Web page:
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Jul 18 2016

BBC upholds our complaint against Steve Wright in the Afternoon’s Lynne McTaggart interview

WDDTY logoThe BBC’s Editorial Complaints Unit has upheld our complaint about BBC Radio 2’s Steve Wright in the Afternoon.

In an interview broadcast last December, Steve Wright and Janey Lee Grace chatted to Lynne McTaggart, editor of the magazine What Doctors Don’t Tell You.

It was not made clear at any point during the programme that the magazine is controversial and has been condemned by leading health experts. McTaggart was not challenged when she made misleading and inaccurate claims, for example stating that conventional medicine can only treat symptoms and that alternative medicine is often better for chronic illness.

 The finding was published today on the BBC website:

 

Steve Wright in the Afternoon, Radio 2, 3 December 2015

Complaint
The programme included an interview with the editor of the monthly magazine “What Doctors Don’t Tell You”. A representative of Good Thinking Society complained that it was not made clear that the interviewee represented a particular viewpoint on the efficacy conventional medicine, and had been allowed to make unchallenged claims in support of that viewpoint.

Outcome
The ECU agreed that the interview did not make clear that the magazine is attended by a degree of controversy, and that Ms McTaggart’s views weren’t challenged in an appropriate way. As a result, listeners might well have formed an impression of the relative efficacy of orthodox medicine and alternative therapies which was less than accurate or balanced.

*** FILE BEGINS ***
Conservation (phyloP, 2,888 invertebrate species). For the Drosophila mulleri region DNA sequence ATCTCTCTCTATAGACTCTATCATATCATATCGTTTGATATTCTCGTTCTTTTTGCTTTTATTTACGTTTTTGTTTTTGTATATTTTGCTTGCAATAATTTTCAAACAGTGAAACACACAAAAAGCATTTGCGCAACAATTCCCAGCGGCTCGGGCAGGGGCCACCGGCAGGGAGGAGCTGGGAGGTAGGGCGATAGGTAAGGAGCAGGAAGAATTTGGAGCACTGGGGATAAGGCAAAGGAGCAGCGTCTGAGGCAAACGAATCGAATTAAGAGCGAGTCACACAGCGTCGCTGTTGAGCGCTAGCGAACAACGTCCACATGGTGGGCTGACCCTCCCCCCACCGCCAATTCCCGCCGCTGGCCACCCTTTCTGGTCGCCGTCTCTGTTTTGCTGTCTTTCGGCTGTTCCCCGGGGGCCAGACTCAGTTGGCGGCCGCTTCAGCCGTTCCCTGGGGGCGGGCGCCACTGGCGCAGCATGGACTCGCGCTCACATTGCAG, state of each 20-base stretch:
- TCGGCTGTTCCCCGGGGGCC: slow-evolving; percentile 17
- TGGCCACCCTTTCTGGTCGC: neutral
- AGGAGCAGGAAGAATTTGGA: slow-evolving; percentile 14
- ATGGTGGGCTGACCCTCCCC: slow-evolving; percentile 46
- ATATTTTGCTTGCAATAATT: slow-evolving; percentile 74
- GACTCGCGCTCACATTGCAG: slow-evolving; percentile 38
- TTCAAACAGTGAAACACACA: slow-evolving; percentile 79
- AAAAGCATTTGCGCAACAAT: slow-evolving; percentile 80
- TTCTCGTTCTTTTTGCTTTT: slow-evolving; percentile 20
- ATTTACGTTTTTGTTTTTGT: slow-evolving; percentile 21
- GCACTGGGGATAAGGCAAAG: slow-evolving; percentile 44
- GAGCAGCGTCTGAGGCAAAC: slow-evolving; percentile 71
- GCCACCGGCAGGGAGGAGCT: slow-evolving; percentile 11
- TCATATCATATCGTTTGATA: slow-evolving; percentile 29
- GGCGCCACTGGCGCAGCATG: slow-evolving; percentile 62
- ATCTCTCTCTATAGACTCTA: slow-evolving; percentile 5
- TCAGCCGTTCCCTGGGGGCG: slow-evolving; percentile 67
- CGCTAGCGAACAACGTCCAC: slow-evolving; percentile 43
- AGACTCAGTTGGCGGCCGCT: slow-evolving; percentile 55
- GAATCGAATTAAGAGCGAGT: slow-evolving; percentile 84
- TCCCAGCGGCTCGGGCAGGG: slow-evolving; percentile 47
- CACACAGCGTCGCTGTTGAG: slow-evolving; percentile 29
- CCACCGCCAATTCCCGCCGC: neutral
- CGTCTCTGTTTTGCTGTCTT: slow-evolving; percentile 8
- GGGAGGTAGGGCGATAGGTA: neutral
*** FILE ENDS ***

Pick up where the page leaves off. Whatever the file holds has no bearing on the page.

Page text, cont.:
Upheld

Further action
The Editor of Steve Wright in the Afternoon has reviewed the structure of interviews in the programme in the light of this case.  In future, additional research will be carried out on potential interviewees.  If the research identifies possible topics of discussion which lie outside the programme’s usual focus on entertainment and artistic endeavour, the programme-makers will consider inviting one of the programme’s regular contributors who has relevant expertise to join the on-air conversation.

 

We think it is important to ask why a guest was asked to appear on an entertainment show, when she was going to talk about health, and talk about the topic in a highly controversial way. Moreover, we are not convinced that attempting to balance unscientific ideas with a regular contributor would lead to good journalism, as this may well leave the audience confused. Our advice is that Steve Wright in the Afternoon continues to focus on entertainment and avoids pseudoscience.

 

References

  1. Magazine attacked by health experts over cancer ‘cure’ claims Tom Whipple and Hannah Devlin, The Times, 02/11/13
  2. Steve Wright in the Afternoon, Radio 2, 3 December 2015: Finding by the Editorial Complaints Unit BBC Complaints,18/07/16